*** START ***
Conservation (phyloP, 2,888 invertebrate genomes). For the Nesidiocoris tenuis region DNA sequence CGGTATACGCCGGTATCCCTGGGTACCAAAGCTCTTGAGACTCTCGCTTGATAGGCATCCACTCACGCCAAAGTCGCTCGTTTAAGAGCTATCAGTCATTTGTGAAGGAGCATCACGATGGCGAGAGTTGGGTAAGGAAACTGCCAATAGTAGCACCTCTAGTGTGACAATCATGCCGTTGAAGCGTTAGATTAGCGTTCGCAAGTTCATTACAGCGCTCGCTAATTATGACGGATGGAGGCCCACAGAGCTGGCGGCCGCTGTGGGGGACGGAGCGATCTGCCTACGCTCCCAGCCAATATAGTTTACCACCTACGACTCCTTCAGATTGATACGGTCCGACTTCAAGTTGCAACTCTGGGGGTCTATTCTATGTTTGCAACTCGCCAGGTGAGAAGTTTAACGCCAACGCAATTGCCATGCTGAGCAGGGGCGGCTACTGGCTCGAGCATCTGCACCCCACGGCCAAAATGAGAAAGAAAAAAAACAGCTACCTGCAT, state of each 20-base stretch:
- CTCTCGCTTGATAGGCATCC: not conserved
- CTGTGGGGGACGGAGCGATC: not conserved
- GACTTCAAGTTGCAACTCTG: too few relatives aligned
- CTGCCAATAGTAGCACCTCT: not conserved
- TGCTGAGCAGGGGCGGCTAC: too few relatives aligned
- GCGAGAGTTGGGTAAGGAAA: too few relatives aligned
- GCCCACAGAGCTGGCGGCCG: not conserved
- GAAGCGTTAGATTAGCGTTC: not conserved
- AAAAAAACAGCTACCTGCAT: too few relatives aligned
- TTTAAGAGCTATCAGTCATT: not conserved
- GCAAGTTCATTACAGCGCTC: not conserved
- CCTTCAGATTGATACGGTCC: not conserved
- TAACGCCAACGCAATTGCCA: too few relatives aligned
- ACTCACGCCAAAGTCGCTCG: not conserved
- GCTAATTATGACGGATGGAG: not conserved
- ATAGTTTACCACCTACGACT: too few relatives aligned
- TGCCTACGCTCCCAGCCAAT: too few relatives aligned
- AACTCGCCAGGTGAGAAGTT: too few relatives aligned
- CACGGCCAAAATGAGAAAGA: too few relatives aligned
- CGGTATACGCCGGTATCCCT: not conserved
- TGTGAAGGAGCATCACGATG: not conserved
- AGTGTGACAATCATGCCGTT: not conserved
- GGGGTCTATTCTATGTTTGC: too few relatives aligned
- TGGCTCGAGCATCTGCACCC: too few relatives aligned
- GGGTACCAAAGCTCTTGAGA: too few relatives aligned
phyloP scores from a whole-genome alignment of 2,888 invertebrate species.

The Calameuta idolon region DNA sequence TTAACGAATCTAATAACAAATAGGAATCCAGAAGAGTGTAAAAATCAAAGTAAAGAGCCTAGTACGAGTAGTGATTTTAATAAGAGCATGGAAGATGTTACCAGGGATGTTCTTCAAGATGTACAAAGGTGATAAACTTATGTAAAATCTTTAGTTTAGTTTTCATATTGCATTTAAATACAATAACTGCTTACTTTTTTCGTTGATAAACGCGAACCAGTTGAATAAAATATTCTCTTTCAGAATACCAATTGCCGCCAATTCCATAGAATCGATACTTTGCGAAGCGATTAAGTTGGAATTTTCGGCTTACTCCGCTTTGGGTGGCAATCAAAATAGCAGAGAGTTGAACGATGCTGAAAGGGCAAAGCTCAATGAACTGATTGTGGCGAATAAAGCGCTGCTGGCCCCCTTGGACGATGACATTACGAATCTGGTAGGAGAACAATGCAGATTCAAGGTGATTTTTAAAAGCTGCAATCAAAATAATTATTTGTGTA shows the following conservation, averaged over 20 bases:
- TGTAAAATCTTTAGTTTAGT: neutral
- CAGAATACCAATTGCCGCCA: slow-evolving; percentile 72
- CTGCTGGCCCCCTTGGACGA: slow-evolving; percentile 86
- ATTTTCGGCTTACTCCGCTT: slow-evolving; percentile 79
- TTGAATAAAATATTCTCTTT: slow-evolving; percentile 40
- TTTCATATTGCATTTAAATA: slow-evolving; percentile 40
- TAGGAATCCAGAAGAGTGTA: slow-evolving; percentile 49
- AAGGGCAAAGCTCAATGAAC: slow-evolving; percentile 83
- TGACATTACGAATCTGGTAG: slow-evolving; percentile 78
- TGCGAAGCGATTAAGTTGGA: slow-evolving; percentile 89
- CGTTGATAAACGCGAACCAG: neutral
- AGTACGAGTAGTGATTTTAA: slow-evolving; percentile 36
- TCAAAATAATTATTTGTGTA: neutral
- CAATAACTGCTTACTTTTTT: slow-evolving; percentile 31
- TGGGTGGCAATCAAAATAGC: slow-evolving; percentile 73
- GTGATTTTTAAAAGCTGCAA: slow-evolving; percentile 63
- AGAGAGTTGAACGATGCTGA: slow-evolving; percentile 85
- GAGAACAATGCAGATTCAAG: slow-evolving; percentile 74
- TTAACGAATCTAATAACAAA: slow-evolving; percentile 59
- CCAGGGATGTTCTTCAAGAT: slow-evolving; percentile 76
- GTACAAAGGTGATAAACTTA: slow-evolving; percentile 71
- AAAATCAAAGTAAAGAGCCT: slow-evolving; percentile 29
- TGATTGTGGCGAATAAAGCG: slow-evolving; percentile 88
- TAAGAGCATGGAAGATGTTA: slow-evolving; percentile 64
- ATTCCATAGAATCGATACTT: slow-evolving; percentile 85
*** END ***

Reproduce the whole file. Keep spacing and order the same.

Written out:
Conservation (phyloP, 2,888 invertebrate genomes). For the Nesidiocoris tenuis region DNA sequence CGGTATACGCCGGTATCCCTGGGTACCAAAGCTCTTGAGACTCTCGCTTGATAGGCATCCACTCACGCCAAAGTCGCTCGTTTAAGAGCTATCAGTCATTTGTGAAGGAGCATCACGATGGCGAGAGTTGGGTAAGGAAACTGCCAATAGTAGCACCTCTAGTGTGACAATCATGCCGTTGAAGCGTTAGATTAGCGTTCGCAAGTTCATTACAGCGCTCGCTAATTATGACGGATGGAGGCCCACAGAGCTGGCGGCCGCTGTGGGGGACGGAGCGATCTGCCTACGCTCCCAGCCAATATAGTTTACCACCTACGACTCCTTCAGATTGATACGGTCCGACTTCAAGTTGCAACTCTGGGGGTCTATTCTATGTTTGCAACTCGCCAGGTGAGAAGTTTAACGCCAACGCAATTGCCATGCTGAGCAGGGGCGGCTACTGGCTCGAGCATCTGCACCCCACGGCCAAAATGAGAAAGAAAAAAAACAGCTACCTGCAT, state of each 20-base stretch:
- CTCTCGCTTGATAGGCATCC: not conserved
- CTGTGGGGGACGGAGCGATC: not conserved
- GACTTCAAGTTGCAACTCTG: too few relatives aligned
- CTGCCAATAGTAGCACCTCT: not conserved
- TGCTGAGCAGGGGCGGCTAC: too few relatives aligned
- GCGAGAGTTGGGTAAGGAAA: too few relatives aligned
- GCCCACAGAGCTGGCGGCCG: not conserved
- GAAGCGTTAGATTAGCGTTC: not conserved
- AAAAAAACAGCTACCTGCAT: too few relatives aligned
- TTTAAGAGCTATCAGTCATT: not conserved
- GCAAGTTCATTACAGCGCTC: not conserved
- CCTTCAGATTGATACGGTCC: not conserved
- TAACGCCAACGCAATTGCCA: too few relatives aligned
- ACTCACGCCAAAGTCGCTCG: not conserved
- GCTAATTATGACGGATGGAG: not conserved
- ATAGTTTACCACCTACGACT: too few relatives aligned
- TGCCTACGCTCCCAGCCAAT: too few relatives aligned
- AACTCGCCAGGTGAGAAGTT: too few relatives aligned
- CACGGCCAAAATGAGAAAGA: too few relatives aligned
- CGGTATACGCCGGTATCCCT: not conserved
- TGTGAAGGAGCATCACGATG: not conserved
- AGTGTGACAATCATGCCGTT: not conserved
- GGGGTCTATTCTATGTTTGC: too few relatives aligned
- TGGCTCGAGCATCTGCACCC: too few relatives aligned
- GGGTACCAAAGCTCTTGAGA: too few relatives aligned
phyloP scores from a whole-genome alignment of 2,888 invertebrate species.

The Calameuta idolon region DNA sequence TTAACGAATCTAATAACAAATAGGAATCCAGAAGAGTGTAAAAATCAAAGTAAAGAGCCTAGTACGAGTAGTGATTTTAATAAGAGCATGGAAGATGTTACCAGGGATGTTCTTCAAGATGTACAAAGGTGATAAACTTATGTAAAATCTTTAGTTTAGTTTTCATATTGCATTTAAATACAATAACTGCTTACTTTTTTCGTTGATAAACGCGAACCAGTTGAATAAAATATTCTCTTTCAGAATACCAATTGCCGCCAATTCCATAGAATCGATACTTTGCGAAGCGATTAAGTTGGAATTTTCGGCTTACTCCGCTTTGGGTGGCAATCAAAATAGCAGAGAGTTGAACGATGCTGAAAGGGCAAAGCTCAATGAACTGATTGTGGCGAATAAAGCGCTGCTGGCCCCCTTGGACGATGACATTACGAATCTGGTAGGAGAACAATGCAGATTCAAGGTGATTTTTAAAAGCTGCAATCAAAATAATTATTTGTGTA shows the following conservation, averaged over 20 bases:
- TGTAAAATCTTTAGTTTAGT: neutral
- CAGAATACCAATTGCCGCCA: slow-evolving; percentile 72
- CTGCTGGCCCCCTTGGACGA: slow-evolving; percentile 86
- ATTTTCGGCTTACTCCGCTT: slow-evolving; percentile 79
- TTGAATAAAATATTCTCTTT: slow-evolving; percentile 40
- TTTCATATTGCATTTAAATA: slow-evolving; percentile 40
- TAGGAATCCAGAAGAGTGTA: slow-evolving; percentile 49
- AAGGGCAAAGCTCAATGAAC: slow-evolving; percentile 83
- TGACATTACGAATCTGGTAG: slow-evolving; percentile 78
- TGCGAAGCGATTAAGTTGGA: slow-evolving; percentile 89
- CGTTGATAAACGCGAACCAG: neutral
- AGTACGAGTAGTGATTTTAA: slow-evolving; percentile 36
- TCAAAATAATTATTTGTGTA: neutral
- CAATAACTGCTTACTTTTTT: slow-evolving; percentile 31
- TGGGTGGCAATCAAAATAGC: slow-evolving; percentile 73
- GTGATTTTTAAAAGCTGCAA: slow-evolving; percentile 63
- AGAGAGTTGAACGATGCTGA: slow-evolving; percentile 85
- GAGAACAATGCAGATTCAAG: slow-evolving; percentile 74
- TTAACGAATCTAATAACAAA: slow-evolving; percentile 59
- CCAGGGATGTTCTTCAAGAT: slow-evolving; percentile 76
- GTACAAAGGTGATAAACTTA: slow-evolving; percentile 71
- AAAATCAAAGTAAAGAGCCT: slow-evolving; percentile 29
- TGATTGTGGCGAATAAAGCG: slow-evolving; percentile 88
- TAAGAGCATGGAAGATGTTA: slow-evolving; percentile 64
- ATTCCATAGAATCGATACTT: slow-evolving; percentile 85